That also means that at 15, 20 and 25 feet, the path of the laser continues to rise. As the distance increases, you will be farther off target. Suddenly, you’ll be missing the target and won’t understand why. Instead, sight in at 25 feet. The laser’s point of impact shift will be more gradual, and even at close range you won’t be more than an inch or so off target.

Step 4: Make Minor Adjustments
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Most lasers don’t have ¼ MOA adjustments, meaning you’re often adjusting the laser by feel. When adjusting your laser, think small. Because lasers allow for a wide range of POI adjustments utilizing a limited amount of space for fine tuning, it’s easy to overcompensate and find yourself seesawing between left of center and right of center or high and low.

Step 5: Shoot Plenty of Rounds
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When your laser is mounted and sighted, don’t simply shove the gun in a safe or stick it into your holster and head out.

You need plenty of range time with a laser for two primary reasons:
1. Ensure the laser is firmly planted on your gun and won’t shake loose with recoil or daily handling.
2. Feel completely comfortable with the laser system. It’s important to know that your laser is properly sighted, but it’s equally important to be sure the laser works on your gun.

After a period of a hundred rounds or more, it’s also time to check the screws and ensure the laser is still properly secured. If you installed it properly there shouldn’t be a problem, but the screws may back out just a bit and this is the time to know about it. If your laser stands up to a few hundred rounds and passes the inspection, there’s a very good chance the laser will be there when you need it. If you’ve fired enough rounds to verify the unit is secure, you’ve already started developing the muscle memory needed to shoot accurately in a stressful situation.

Final Tip: Use the ammo you intend to carry while sighting in the laser.

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  • transvaluation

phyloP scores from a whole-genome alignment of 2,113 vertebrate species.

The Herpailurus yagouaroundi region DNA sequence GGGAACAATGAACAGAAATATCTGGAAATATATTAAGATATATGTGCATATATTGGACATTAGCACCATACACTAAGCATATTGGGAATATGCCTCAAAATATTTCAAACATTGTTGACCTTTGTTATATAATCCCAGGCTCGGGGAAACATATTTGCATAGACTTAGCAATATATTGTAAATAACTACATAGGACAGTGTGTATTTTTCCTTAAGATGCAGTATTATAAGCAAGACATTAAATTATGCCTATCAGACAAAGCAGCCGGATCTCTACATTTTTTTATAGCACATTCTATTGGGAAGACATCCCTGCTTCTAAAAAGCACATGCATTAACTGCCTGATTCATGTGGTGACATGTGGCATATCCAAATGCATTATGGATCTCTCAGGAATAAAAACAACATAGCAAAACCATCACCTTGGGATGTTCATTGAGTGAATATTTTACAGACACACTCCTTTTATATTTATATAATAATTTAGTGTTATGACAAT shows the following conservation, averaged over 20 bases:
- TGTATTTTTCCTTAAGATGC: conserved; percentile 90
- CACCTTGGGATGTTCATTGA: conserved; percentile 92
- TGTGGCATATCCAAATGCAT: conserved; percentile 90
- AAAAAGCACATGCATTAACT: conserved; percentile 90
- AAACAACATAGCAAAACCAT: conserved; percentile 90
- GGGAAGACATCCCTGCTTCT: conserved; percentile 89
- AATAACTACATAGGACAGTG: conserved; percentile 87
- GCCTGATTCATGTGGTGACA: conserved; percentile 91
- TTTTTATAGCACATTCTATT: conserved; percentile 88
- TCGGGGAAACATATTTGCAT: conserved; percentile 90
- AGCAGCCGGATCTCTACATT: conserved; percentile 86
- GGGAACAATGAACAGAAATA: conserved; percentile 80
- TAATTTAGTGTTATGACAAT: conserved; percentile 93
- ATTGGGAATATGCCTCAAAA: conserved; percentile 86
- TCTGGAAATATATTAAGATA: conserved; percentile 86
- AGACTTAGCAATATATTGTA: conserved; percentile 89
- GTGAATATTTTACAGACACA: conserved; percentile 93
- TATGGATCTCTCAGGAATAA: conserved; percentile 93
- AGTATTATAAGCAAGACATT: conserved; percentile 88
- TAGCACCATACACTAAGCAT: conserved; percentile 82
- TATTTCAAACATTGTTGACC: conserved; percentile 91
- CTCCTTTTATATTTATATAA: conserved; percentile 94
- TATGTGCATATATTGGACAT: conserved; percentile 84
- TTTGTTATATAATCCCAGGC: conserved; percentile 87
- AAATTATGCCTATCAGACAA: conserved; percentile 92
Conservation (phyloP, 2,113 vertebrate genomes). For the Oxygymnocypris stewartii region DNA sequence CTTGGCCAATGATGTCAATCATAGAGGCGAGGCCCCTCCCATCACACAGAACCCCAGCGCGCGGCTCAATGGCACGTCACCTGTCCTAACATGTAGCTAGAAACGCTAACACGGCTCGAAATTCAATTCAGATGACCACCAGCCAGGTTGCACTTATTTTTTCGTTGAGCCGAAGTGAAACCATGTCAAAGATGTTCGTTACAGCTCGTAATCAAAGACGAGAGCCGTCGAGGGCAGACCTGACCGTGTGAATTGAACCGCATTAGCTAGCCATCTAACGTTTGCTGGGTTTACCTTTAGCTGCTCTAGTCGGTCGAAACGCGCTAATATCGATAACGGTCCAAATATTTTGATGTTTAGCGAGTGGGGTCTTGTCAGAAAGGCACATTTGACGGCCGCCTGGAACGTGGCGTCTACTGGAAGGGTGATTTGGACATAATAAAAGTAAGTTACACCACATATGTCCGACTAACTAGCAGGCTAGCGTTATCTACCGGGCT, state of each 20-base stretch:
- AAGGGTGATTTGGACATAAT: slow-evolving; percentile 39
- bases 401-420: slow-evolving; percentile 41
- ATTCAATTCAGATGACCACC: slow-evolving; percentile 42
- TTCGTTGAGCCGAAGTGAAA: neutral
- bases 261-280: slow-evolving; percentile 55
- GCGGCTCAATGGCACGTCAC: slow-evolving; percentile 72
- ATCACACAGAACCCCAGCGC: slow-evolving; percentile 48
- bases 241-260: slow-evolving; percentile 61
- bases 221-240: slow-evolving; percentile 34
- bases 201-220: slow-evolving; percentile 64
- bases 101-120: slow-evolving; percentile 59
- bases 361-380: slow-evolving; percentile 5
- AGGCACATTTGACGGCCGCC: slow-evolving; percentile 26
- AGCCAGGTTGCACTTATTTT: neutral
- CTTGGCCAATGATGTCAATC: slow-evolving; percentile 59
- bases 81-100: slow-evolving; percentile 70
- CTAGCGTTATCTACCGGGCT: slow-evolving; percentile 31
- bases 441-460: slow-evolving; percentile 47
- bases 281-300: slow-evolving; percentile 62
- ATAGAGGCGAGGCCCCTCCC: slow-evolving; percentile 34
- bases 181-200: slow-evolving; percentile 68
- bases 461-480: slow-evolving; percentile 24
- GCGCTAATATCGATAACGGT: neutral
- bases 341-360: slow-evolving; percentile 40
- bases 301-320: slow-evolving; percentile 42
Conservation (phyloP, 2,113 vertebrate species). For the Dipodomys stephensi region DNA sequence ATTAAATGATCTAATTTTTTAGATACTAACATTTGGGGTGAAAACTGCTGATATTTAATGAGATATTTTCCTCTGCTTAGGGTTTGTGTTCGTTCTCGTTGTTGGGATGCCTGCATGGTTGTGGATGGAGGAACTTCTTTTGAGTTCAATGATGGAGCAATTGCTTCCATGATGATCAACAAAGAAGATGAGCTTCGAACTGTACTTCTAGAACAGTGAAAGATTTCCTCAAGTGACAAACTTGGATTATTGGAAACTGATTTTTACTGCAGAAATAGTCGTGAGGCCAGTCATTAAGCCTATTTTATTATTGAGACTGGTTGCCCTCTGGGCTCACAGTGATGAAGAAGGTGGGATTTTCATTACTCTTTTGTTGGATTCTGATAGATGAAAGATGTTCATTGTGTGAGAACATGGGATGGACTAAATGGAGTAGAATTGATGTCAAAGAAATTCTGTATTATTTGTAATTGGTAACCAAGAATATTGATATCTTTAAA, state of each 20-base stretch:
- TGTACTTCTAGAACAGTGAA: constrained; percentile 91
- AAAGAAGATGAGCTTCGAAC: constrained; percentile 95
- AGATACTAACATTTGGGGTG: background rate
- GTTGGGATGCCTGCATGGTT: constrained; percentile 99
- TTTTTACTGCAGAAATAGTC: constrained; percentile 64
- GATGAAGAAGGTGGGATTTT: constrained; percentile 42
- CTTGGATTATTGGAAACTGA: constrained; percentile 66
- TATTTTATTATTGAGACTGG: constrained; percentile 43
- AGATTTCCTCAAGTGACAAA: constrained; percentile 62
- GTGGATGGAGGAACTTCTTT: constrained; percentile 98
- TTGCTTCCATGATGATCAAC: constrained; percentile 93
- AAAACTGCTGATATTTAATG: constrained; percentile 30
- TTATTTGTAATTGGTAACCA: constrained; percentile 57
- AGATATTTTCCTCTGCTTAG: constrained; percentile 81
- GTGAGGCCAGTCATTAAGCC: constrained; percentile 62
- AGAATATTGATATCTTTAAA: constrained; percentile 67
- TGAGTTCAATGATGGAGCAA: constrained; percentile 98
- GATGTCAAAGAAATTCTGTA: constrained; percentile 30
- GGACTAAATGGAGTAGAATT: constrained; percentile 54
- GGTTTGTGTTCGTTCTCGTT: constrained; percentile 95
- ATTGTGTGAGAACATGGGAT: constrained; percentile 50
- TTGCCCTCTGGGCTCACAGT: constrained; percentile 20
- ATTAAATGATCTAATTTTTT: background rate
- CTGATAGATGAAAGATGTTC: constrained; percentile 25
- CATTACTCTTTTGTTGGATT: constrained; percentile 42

A friend once showed how to sight in a laser.

    Using a vice/benchrest and setting the target at the appropriate distance i.e. the 25 feet mentioned. He fired one shot from the rest at a new paper target, then adjusted the laser to the hole in the target.

  • BJC

    In the article it says to sight the laser in at 25 ft but in the 9 Misconceptions About Handgun Lasers under accuracy section it says to sight it in at 50 ft. So witch one is it? Your editor seems to need some help here. Contradicting statements in the same article.

  • BJC

    No one has ever bothered to explain why sighting a laser for a longer distance tends to make it closer on target at shorter distances than sighting it in at the shorter distance and being way off at a longer distance. Basically most add on lasers are mounted below the barrel and as stated at the point where the two lines cross is the optimum point of impact but the margin of error beyond the intersection is greater because of the bullets trajectory, beyond the intersection the laser is still projected at the same angle but the bullet is dropping at a non consistent rate. When my life depends on it I would rather have open sights, (preferably night sights in case it is dark), than to have to try to estimate distance to my target and than compensate for error before being able to take a shot. I have tried lasers and I do not like them…